The Burden of Lead: West Dallas deals with contamination decades later
By VALERIE WIGGLESWORTH
The low-income neighborhood of older wood-frame homes in West Dallas is a far cry from the suburb of newly built brick houses in Frisco 30 miles to the north.
But the two North Texas communities share a bond: Both were contaminated by industrial lead for nearly half a century.
The 1984 closure of RSR Corp.’s smelter, where used car batteries were recycled, was just the beginning of West Dallas’ struggles with lead. Contamination from the smelter still exists there today, residents say. That raises questions about the road ahead for Frisco, where cleanup is just starting at the Exide Technologies smelter that shut down Nov. 30.
Overwhelming evidence points to the dangers of lead. And a strong link exists between the amount of lead in soil and the amount of lead exposure in children. They are the ones most susceptible to lead’s harmful effects because of their developing brains. Even small amounts of lead in a child’s blood can affect IQ scores, academic achievement and the ability to pay attention.
“It’s really critical to prevent these exposures in the first place,” said Bruce Lanphear, an international expert on lead toxicology. Lanphear is based at Simon Fraser University and BC Children’s Hospital in Vancouver, British Columbia.
“The problem with lead is it gets stored in our bones and stays with us for the rest of our lives,” he said.
In an effort to determine what levels of lead contamination exist in West Dallas today, The Dallas Morning News commissioned a toxicologist to test soils from more than 30 residential yards. The results show lead levels that can cause harm to children — though, in all but two cases, they fall below today’s federal cleanup standards for residential areas.
But those standards are getting a closer look. A landmark report released earlier this year by the Advisory Committee on Childhood Lead Poisoning Prevention noted that the federal standards for lead in residential soil, as well as in dust and water, are not sufficient to protect health. Much lower levels of lead exposure can cause harm.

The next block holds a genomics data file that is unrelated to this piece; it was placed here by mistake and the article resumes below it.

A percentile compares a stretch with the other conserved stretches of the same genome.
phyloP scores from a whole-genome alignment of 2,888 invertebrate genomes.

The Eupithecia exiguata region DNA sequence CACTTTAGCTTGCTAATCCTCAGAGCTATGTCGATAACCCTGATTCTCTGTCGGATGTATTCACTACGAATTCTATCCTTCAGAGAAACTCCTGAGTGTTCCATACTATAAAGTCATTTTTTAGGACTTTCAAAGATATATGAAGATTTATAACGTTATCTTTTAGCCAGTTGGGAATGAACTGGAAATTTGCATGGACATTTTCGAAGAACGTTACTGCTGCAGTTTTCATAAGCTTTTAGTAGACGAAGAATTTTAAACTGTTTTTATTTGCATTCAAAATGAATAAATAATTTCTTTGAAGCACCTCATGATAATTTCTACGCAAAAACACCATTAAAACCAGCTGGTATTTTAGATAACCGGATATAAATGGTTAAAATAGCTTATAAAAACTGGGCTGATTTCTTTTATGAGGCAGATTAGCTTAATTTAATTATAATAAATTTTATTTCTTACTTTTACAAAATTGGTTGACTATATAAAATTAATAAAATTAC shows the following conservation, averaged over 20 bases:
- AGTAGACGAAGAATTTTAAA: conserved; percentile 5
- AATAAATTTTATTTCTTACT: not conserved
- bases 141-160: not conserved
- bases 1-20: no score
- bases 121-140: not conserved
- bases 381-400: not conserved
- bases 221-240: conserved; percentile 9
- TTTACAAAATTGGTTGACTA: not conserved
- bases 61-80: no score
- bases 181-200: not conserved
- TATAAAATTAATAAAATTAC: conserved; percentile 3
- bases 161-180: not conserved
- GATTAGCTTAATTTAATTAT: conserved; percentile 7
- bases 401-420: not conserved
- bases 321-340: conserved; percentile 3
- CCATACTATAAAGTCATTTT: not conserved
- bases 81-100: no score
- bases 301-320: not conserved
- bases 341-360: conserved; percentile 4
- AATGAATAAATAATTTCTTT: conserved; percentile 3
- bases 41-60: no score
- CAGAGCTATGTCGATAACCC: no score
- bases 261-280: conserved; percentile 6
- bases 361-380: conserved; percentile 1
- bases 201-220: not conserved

The U.S. Environmental Protection Agency is examining whether its lead policies need to change in light of the latest science. It is also trying to ensure sites already cleaned remain safe for residents.
The continuing lead problems in West Dallas should serve as a warning for Frisco, said Jim Schermbeck, an environmental advocate. Schermbeck has spent years fighting for more stringent standards for lead smelters and the subsequent cleanups, first in West Dallas and most recently in Frisco.
“If I was living in Frisco,” he said, “I’d want the best cleanup based on the best science.”
Both communities are dealing with the fallout from years of toxic emissions during the smelting process at what are known as secondary lead smelters. These smelters extract lead from used vehicle batteries and other scrap metal.
RSR and Exide came under scrutiny because of their too-high lead emissions, though the air-quality standard prior to the West Dallas smelter’s closure was less stringent than it is today.
All of that lead in the air eventually settled on the ground, where it bound to dirt in people’s yards and dust in their homes.
Another danger came from smelter wastes, such as crushed battery pieces, that were spread throughout neighborhoods where residents had little knowledge about the hazards. In West Dallas, the pieces were used in hundreds of yards and muddy driveways. In Frisco, they were used as a base in road and parking lot construction.
These battery chips often — but not always — signal lead contamination. No records exist on where or when they were dumped. But after all these years, they are still turning up. In the past 18 months, they’ve been found in Frisco on city property and along a creek, as well as in a few West Dallas yards.
Cleanups in West Dallas in the 1980s and ’90s, along with the help of a Superfund designation, removed tons of tainted soil.
But it doesn’t take much lead to contaminate soil. The amounts being measured are too small to be visible. Consider the contents of a packet of artificial sweetener, which equal 1 gram. One-millionth of a gram equals 1 part per million. Lead in soil is measured in parts per million.
Lead occurs naturally in the soil at about 15 to 30 parts per million. The EPA standard for cleanup in soil where children play is 400 parts per million.
The state of Minnesota considers lead contamination in soil to start at 100 parts per million, the level at which health effects may appear in children. California uses a screening standard of 80 parts per million in residential soil. Those standards aren’t meant to trigger cleanups but to suggest possible risks that may warrant further study.
Texas follows the EPA standard of 400 parts per million. Frisco uses a more stringent cleanup level of 250 parts per million. That level, which the city started using in the ’90s, was incorporated into the agreement for cleanup of property that Frisco will buy from Exide.
At a meeting last year in Frisco, Howard Mielke, a research professor at Tulane University, explained that children’s exposure to lead starts building with soil levels as low as 20 parts per million. Rather than waiting until children get exposed, he said, communities need to remove the sources of lead. See the rest of the story here.